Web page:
Why is Congress so helpless and so hopeless? We’ve heard all the fashionable explanations: partisan gridlock; special interests and the impact of their campaign contributions; gerrymandered House districts; an excessively partisan president; a benighted Republican Party dominated by Tea Party radicals.
But the real cause is deeper: Congress is a human institution with a distinct culture, and the modern version of that culture is hostile to creative problem-solving. If we have a mediocre Congress—even when it manages to accomplish something—it is because of the people in it and the culture they have created.
The men and women who now run for Congress have special features. Most of them are much wealthier than their constituents. Surprisingly few have strong policy interests or experience. Most are willing to spend a day or two or three each week asking strangers for money on the telephone, a demeaning but obligatory exercise. Most have internalized an ethical code that allows them to solicit campaign contributions from people directly affected by legislation they vote on. This is not rare or even unusual—it’s standard.
I’ve witnessed the transformation of congressional culture over the past decades from a variety of perches at The Washington Post, including two tours of duty as a reporter on Capitol Hill. I’ve long been intrigued, and often baffled, by our legislative branch. Then in 2009, I got lucky. Rep. Barney Frank (D-Mass.) and Sen. Chris Dodd (D-Conn.) agreed to let me watch them produce what became the Dodd-Frank bill, which reordered the regulation of America’s financial sector. They allowed their staffs to talk to me regularly, on the record, over nineteen months. I was able to gather a reporter’s favorite commodity: the inside skinny. And I saw the culture of the modern Congress at work.
The events I witnessed were not exactly typical, because they produced a consequential result. This was due to special circumstances: the large Democratic majorities in the 111th Congress (2009-2011), elected in the midst of the worst financial crisis since the Great Depression, and the effective leadership of two experienced legislators who held key chairmanships: Dodd at the Senate Banking Committee and Frank at the House Financial Services Committee.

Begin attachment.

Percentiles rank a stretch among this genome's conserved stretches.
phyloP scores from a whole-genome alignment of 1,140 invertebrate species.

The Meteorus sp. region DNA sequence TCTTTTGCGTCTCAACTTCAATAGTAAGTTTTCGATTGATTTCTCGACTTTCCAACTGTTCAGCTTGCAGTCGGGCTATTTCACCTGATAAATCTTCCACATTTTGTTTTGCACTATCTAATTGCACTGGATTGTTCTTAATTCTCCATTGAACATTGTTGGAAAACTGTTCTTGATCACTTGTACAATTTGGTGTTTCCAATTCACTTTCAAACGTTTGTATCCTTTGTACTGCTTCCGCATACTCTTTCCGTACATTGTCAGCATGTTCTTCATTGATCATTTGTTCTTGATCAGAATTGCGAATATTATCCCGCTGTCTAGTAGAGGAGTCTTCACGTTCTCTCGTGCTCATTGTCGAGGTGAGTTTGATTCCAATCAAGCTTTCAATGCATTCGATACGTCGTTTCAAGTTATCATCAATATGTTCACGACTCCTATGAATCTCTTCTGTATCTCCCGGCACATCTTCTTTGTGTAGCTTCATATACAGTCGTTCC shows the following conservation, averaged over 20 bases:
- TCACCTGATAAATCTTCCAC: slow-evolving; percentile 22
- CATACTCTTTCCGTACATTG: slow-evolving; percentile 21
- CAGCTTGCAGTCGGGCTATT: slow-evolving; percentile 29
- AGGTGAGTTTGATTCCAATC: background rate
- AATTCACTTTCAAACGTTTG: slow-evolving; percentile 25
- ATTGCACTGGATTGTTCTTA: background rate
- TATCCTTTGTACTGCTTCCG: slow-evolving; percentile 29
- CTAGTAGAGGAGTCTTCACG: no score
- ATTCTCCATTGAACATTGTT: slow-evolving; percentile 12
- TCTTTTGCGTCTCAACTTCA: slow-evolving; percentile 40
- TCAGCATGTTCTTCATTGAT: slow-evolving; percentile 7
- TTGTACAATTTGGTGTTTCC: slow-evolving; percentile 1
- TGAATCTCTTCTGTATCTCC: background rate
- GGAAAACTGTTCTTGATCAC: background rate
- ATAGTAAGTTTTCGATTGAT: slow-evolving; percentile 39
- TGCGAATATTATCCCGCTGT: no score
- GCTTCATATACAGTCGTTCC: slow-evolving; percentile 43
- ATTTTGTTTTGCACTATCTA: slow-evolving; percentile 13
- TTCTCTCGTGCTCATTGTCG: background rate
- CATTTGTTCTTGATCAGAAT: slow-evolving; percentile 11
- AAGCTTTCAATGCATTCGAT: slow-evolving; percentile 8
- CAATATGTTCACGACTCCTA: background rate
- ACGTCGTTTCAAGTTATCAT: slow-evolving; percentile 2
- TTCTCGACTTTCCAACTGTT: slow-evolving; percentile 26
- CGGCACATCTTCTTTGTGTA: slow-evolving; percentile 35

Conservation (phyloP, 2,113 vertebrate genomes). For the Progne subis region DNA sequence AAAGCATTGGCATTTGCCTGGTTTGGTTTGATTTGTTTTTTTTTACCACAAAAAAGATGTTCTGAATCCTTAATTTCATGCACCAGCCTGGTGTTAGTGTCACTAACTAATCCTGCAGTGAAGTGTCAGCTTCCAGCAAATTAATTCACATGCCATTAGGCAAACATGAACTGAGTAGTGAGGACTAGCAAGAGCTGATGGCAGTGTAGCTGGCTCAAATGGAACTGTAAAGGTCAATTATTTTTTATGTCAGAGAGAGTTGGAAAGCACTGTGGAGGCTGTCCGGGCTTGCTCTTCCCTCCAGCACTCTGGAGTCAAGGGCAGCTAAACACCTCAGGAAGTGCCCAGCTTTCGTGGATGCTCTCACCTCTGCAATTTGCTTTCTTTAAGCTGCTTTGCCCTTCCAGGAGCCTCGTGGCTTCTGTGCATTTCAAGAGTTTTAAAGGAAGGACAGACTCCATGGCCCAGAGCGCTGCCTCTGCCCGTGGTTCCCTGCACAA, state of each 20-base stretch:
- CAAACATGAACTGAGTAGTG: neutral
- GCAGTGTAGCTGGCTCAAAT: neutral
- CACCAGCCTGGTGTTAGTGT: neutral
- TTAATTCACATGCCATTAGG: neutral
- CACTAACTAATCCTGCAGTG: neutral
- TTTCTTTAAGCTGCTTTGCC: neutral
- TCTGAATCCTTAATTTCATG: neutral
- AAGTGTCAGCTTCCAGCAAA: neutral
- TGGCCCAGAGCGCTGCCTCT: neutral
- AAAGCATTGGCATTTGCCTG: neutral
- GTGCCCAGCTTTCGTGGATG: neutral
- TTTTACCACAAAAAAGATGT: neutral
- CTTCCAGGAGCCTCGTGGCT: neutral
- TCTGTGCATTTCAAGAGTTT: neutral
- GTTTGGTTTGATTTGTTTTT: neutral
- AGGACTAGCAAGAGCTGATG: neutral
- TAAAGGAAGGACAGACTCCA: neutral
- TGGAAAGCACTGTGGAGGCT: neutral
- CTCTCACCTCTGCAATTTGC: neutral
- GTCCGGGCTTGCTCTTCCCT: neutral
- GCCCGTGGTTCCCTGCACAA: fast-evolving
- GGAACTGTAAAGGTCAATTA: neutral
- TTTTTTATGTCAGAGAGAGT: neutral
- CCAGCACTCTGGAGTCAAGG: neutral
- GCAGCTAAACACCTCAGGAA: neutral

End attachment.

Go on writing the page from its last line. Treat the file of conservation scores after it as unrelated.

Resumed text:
Nevertheless, I saw how Congress actively undermines the best of legislative practices. Consider three aspects of that congressional culture that affected the course of Dodd-Frank—and are even more influential today, when Congress appears deadlocked on virtually all fronts.
Politics trumps policy
The crash of 2008 posed an obvious policy question: How could regulation of the financial sector be improved to prevent similar catastrophes? Most of the answers that eventually made their way into the Dodd-Frank bill were provided not by Congress but by the Obama administration.
Frank immediately accepted the bill the administration wrote as the appropriate framework for reform. It changed somewhat as it moved through the House, but not much. Dodd did offer some new ideas: for example, unifying the four existing bank regulators into a single new agency. But no other senator embraced Dodd’s plan, so he soon abandoned it and accepted the administration’s approach. Overall, the big policy questions were mostly settled by the administration.
Why? Because large, bipartisan majorities in both chambers never understood the arcane financial issues at the heart of regulatory reform, nor tried to master the subject. Theoretically, the lawmakers had an opportunity to wield enormous power and transform the biggest sector of the American economy. But very few were interested. “This notion that members of Congress are power-hungry—absolutely the opposite,” Frank observed at one point. “Most members like to duck tough issues.”